- A limited partnership is an ideal option for those looking to raise money from investors and outside sources unaffiliated with day-to-day operations.
- Corporations are independent, with multiple shareholders. This is the most appropriate business type for companies that are already established.
- The LLC is the most common business type for small businesses. With less regulation and no personal property at risk, this blend of a partnership and corporation is ideal formost smaller enterprises.
- In a Nonprofit, the earnings pay for the company’s expenses. A bonus of nonprofits is their ability to apply for a “tax exempt” status.
- Co-ops exist when earnings are divided among members. In a Co-op, there are no external stakeholders, and members utilize the services of the business.
Choose The Right Business Credit Card
Opening business credit cards with companies that report information to the major business credit reporting agencies can be a great way to establish business credit. It’s vital to have at least one open business credit card, however having more than one can be beneficial.
However, it’s crucial to exercise caution. Avoid overextensions on your business financial situation. Just like with personal credit, just because credit availability exists, it doesn’t mean it needs to be used up.
Pay Off Your Debts Every Time
The Golden Rule of any credit type situation, both business and personal, is to pay your bills on time. Paying credit bills in a timely fashion works to show that you’re a reliable credit owner with the ability to efficiently pay off and manage debt that’s incurred.
Late payment issues, especially those that are incredibly delinquent or sitting in collections, have a detrimental effect on business credit scores. They can also cause negative impacts on business credit profiles.
Ensure Business and Personal Expenses Are Split
If there’s one thing that you take away from this extensive guide, it is that you need to keep your business expenses and personal expenses separate.
Through opening lines of credit, credit cards and accounts at banks in the legal name of your business, you’ll be properly separating business and personal expenses. A clear separation also helps to make filing and navigating the world of business taxes far simpler and less of a hassle.
Keep A Watchful Eye on Credit Reporting
Credit reporting is the heartbeat of business credit. A quarter of all small business owners have reported errors when checking their business credit reports. Monitoring your business credit history will assist you in spotting inaccuracies.
If you discover errors, it’s possible to file disputes with the individual reporting agency from which the inaccuracy came from.
Per Credit Karma, the top three business credit bureaus are:
- Dun & Bradstreet
- Equifax Small Business
- Experian Business
The Best Methods to Build Business Credit
Building business credit isn’t difficult. If you follow the tips above to establish business credit, and the two crucial methods below to ensure your credit can be built, you’ll be properly positioned for business success.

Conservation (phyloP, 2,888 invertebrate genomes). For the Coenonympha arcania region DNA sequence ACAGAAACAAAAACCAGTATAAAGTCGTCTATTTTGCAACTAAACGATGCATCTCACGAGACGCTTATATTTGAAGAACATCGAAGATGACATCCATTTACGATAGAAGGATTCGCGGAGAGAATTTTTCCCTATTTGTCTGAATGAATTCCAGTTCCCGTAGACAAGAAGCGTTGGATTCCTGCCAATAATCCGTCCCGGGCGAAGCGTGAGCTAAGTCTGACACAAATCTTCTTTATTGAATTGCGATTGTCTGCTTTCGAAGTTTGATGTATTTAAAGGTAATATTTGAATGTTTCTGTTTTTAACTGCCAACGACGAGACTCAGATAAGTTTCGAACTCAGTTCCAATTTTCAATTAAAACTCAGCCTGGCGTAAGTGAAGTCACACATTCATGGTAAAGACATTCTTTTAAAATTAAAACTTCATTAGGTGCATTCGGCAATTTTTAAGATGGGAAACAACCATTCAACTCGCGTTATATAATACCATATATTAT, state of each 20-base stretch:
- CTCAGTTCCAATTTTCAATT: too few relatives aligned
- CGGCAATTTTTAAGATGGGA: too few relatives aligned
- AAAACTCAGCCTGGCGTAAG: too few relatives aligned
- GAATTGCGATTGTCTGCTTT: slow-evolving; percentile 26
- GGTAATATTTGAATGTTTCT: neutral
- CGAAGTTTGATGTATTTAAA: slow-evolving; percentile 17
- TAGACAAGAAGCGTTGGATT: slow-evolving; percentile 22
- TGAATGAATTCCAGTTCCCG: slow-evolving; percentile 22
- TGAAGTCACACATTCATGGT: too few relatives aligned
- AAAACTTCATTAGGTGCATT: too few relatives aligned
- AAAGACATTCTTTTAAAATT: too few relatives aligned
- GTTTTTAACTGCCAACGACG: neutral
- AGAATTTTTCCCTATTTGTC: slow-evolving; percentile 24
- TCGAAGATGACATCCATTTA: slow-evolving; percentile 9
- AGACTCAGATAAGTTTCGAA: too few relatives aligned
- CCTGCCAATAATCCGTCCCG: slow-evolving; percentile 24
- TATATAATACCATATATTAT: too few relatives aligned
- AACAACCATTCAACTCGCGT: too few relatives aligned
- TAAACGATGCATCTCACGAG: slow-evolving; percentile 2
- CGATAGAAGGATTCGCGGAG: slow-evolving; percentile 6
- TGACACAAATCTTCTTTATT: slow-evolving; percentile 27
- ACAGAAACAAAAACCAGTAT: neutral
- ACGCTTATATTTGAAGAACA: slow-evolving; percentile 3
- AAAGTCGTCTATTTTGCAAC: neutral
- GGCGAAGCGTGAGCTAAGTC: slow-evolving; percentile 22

One of the strongest benefits of building business credit is the eligibility for stronger payment terms with vendors and the ability to receive lower rates on small business financing. Both assist with the management of cash flow, which is crucial to small business success.
Business credit cards work wonderfully with the management of cash flow. These cards offer quick, flexible financing at interest rates competitive with other funding options like merchant cash advantages.
However, the strongest option for financing your company is small business financing through companies such as Fora Financial. Regardless of the financing option you select, the product should ensure that overall costs (which includes paid interest) result in profitability for your business in the long run.
The grace period with credit cards and small business lending allow you and your company to avoid potential interest charges if things get tight unexpectedly. Conversely, lines of credit with third party vendors sometimes begin to accrue interest immediately.
Remember, Pay On Time, Every Time
The most important step that needs to be taken to build your established business credit is to ensure you pay your bills on time, every single time. Above, we mentioned that it’s crucial to pay your debts in a timely fashion, in an effort to not only build credit, but also to ensure that interest isn’t accrued, which negatively affects your business’ bottom line.
However, it should be noted that there are additional advantages to paying all of your bills on time. With some business credit reporting agencies, a small business can effectively obtain enhanced credit ratings by paying off debts before due dates arrive.
Remember, payment-related information that appears on business credit reports is often more of a deep dive when compared to the shorter personal credit reports from Experian, Equifax, and TransUnion. If you pay your bills as soon as possible, your business credit score will likely increase faster than just-in-time payments, and far quicker than late payments.
Finding yourself late on a loan payment? Don’t fret. Read this guide for the steps you should take for damage control.
Don’t Forget to Check Your Business Credit Score
The second most important step to build upon established business credit is to ensure that your credit reports and business credit score is checked routinely. This will help you monitor the progression of your business credit building.
In addition, keep in mind that improvements in your personal credit score can impact your business credit score, even if your method of incorporation keep things completely separate.
It’s also important to not put all faith and trust into one business credit score. One third party vendor may report credit-based relationships to Experian (which affects your Intelliscore), but doesn’t report to D&B (Dun & Bradstreet).
For this reason, it is important to aggregate. Check scored and business reporting with multiple business credit reporting agencies to discover if these accounts are assisting in growing and building your business credit scores and ratings.
For more information, check out our article How to Maintain a Good Credit Score.
Business Credit Is Not The Monster Under The Bed
The world of business credit is nothing to fear. It’s easy to navigate if you remember to apply the tips in this guide to your new or existing small business. From vendors and suppliers to business credit card selection, to small business financing and beyond, credit is less of a burden and more of a tool that you can use to improve your company.
Have questions? Feel free to drop us a line. Our team of business financing experts would be more than happy to discuss financing options with you!
Editorial Note: Any opinions, analyses, reviews or recommendations expressed in this article are those of the author's alone, and have not been reviewed, approved, or otherwise endorsed by any of these entities.